We kept walking in a resigned silence. I knew that this was not going to be the day when your dream bird appears, perches on the world’s best perch, and begs you to take a picture. No, not that day, this. This was more like, ‘how-far-are-you-willing-to-go’ kind of a day. I didn’t go too far. The thing was I was a little exasperated and I think Joseph sensed it. He tried to reassure me but I said I was fine. I mean sighting animals in the wild is a question of luck. “Don’t worry, I will show you Red Panda and Tragopan before this trip ends.” Joseph announced. I rubbished the claim. I was right. At the end of the hike, after we returned to Zero point, Joseph promptly took me to the big notice board and pointed to the Red Panda and Tragopan pictures there. I was so glad I didn’t have any sharp objects with me then.
After five days of non-stop hiking, I wanted to just relax so I decided to spend a day in Kalimpong, before I went to Darjeeling.
The next morning I bade farewell to the Lepchas. There has not been a single day ever since, I didn’t think of Lava. I am already making plans to visit Lava.
Some Bird Pictures from Chaudhaferi
So that’s how my Lava trip had unfolded. If you’re visiting Lava, please hire Joesph Lepcha as your guide. He knows the forests like the back of his hand and is a keen birder himself. More than that, he is a wonderful human being: kind, considerate, and fun.
Ashis Lepcha and Pauline Lepcha
Before you land in Lava, do speak to him (Nine Nine Three Two Zero 95242 is his number. I also created a mail id for him, try your luck with josephlepcha49/yahoo dot com). He charges a very nominal fee for being your Guide. He will also help you with stay arrangements. Remember that Lava is a remote place so carry all essentials like first aid, cash (no ATMs there) etc. Also, carry warm clothing if you are visiting in winter or spring.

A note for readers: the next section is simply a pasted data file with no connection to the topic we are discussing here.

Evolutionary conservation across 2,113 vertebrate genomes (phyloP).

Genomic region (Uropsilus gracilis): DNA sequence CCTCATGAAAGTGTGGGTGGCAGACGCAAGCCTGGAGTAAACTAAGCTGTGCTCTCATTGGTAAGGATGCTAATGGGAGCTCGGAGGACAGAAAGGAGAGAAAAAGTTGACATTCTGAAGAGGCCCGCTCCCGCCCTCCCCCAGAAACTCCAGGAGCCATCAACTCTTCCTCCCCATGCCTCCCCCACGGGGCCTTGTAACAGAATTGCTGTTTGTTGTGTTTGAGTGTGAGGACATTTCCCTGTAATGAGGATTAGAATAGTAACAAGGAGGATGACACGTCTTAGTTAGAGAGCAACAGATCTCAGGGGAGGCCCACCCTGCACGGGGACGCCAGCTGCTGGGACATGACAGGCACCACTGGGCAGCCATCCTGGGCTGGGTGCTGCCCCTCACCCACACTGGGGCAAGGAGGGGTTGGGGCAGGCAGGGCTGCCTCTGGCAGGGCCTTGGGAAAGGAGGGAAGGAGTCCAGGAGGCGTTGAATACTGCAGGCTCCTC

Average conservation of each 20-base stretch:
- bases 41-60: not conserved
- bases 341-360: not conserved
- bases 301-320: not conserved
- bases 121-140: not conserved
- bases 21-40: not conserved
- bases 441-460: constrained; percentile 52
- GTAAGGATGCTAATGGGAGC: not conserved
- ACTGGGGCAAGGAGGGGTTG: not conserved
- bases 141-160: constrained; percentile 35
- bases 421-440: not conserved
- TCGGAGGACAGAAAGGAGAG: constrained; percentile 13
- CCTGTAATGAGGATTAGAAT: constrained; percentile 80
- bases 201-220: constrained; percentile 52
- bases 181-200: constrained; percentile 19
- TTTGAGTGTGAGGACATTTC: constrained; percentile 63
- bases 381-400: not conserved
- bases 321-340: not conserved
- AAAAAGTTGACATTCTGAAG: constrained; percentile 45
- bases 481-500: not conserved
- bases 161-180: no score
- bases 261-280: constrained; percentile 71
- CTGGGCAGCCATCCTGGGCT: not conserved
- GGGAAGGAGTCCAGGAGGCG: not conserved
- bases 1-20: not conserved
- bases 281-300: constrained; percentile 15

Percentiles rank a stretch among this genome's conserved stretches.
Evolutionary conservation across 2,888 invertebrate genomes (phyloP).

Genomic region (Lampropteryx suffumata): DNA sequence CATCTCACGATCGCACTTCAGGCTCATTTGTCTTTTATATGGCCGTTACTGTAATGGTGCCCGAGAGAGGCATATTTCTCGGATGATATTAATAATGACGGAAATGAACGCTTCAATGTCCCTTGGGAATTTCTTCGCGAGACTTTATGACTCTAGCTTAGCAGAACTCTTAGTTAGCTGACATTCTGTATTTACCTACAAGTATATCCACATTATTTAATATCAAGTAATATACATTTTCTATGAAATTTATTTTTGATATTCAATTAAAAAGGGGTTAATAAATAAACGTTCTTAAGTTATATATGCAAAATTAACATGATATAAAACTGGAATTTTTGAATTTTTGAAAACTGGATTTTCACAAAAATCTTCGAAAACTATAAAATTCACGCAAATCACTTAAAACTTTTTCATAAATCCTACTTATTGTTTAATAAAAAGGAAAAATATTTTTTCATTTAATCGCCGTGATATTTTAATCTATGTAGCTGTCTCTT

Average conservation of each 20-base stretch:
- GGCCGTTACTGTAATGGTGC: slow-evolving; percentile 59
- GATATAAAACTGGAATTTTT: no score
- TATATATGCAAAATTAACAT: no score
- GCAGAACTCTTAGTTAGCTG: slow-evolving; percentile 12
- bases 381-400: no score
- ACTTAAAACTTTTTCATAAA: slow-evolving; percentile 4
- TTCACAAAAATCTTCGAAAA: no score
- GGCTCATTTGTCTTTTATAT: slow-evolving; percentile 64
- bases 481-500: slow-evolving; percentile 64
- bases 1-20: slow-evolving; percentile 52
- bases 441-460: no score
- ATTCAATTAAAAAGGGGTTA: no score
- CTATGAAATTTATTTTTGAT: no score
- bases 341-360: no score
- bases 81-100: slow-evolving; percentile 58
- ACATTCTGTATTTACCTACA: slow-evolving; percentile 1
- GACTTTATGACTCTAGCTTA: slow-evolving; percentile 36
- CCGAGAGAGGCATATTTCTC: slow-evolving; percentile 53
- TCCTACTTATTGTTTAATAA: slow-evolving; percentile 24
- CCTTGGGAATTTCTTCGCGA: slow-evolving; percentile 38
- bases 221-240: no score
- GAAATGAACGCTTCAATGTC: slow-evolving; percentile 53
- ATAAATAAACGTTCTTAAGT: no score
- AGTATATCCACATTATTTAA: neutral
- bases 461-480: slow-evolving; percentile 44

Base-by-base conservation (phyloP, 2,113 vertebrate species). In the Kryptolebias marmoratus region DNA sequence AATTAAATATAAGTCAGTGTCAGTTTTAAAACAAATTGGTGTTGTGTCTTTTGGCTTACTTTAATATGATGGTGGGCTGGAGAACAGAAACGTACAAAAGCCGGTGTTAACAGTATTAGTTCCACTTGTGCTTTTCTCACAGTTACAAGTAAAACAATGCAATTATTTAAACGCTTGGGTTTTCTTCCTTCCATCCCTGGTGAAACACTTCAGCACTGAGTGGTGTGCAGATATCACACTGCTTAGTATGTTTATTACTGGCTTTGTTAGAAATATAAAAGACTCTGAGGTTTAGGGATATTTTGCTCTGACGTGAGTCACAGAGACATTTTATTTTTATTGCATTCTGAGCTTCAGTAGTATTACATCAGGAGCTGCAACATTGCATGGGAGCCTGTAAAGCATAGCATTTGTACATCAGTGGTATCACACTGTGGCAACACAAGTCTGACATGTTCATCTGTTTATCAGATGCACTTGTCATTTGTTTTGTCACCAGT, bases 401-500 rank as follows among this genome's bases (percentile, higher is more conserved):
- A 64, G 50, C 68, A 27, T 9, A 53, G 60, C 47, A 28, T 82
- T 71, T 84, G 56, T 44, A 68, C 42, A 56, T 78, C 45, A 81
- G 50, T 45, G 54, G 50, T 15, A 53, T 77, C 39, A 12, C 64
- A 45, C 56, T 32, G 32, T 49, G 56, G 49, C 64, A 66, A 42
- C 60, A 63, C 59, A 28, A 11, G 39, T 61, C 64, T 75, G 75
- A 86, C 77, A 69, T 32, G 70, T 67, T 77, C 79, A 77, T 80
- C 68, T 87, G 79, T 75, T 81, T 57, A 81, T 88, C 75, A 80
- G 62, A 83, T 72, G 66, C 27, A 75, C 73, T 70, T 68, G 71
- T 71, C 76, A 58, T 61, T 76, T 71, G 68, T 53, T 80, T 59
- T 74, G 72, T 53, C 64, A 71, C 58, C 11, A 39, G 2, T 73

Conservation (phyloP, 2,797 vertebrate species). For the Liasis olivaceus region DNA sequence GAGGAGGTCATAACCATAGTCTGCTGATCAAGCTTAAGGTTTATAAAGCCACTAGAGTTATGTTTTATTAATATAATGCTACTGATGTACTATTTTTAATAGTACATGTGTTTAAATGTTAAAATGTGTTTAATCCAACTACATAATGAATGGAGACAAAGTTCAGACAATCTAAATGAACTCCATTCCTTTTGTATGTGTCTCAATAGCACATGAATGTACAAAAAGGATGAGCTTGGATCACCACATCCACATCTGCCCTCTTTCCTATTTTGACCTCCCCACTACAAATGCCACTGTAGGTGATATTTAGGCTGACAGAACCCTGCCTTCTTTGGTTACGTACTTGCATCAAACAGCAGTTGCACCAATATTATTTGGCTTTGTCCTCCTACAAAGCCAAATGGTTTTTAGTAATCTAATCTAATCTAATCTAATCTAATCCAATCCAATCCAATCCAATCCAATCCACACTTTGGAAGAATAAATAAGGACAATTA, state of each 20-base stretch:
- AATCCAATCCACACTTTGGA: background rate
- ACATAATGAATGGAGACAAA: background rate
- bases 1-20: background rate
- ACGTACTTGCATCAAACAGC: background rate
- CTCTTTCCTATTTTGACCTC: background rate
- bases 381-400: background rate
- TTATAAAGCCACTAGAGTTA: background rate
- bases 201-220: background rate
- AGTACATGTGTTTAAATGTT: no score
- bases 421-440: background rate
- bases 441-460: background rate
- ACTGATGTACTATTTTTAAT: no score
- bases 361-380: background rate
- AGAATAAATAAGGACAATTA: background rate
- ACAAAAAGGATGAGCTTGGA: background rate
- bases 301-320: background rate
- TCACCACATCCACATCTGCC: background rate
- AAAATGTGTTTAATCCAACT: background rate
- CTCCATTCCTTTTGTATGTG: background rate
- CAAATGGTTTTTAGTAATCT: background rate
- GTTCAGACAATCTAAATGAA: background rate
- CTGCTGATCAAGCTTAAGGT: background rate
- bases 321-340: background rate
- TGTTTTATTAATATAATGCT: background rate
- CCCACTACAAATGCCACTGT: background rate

Nearest railhead: New Jalpaiguri (NJP)
Nearest airport: Bagdogra
From NJP or Bagdogra you get cabs. You need to negotiate. The price is usually around 2k for a vehicle like Sumo, but play it by the ear. If I were you I’d plan to reach NJP very early (before dawn), and do some birding in Mahananda WLS and then go to Lava. So convince the cab guy and work the cost out. It’s worth the trouble. Or you can contact Deb who lives in Siliguri. He is an eminent birder himself and he will help you with the details. You can write to him at sahadebapratim at gmail.
23 February 2013
“We are building a Church.” Joseph Lepcha said and shook my hand. “Sorry I hope you didn’t have to wait for too long!” he continued. I dismissed his apprehension. I stood in the small living room and was trying to make sense of the place which was going to be my home for the next five days. I saw circumspection and curiosity on the flawless faces of the my hosts: the Lepchas.
Joesph Lepcha and Kaaley
Joseph ushered me to my room. It was on the mezzanine floor. The wooden stairs moaned as I hauled my Lowepro and the duffel bag that carried my clothes.
It was a wooden house, best suited for the cold weather. And, of course earthquakes; the Himalayas are prone to them I was told.
Joseph was a little shocked when I told him “I am a vegetarian.”
“What will you eat for lunch?” He said. It was more of an expression of shock than a question.
“Nothing Joseph. I was up all night on the train. I think I will crash for a little while.”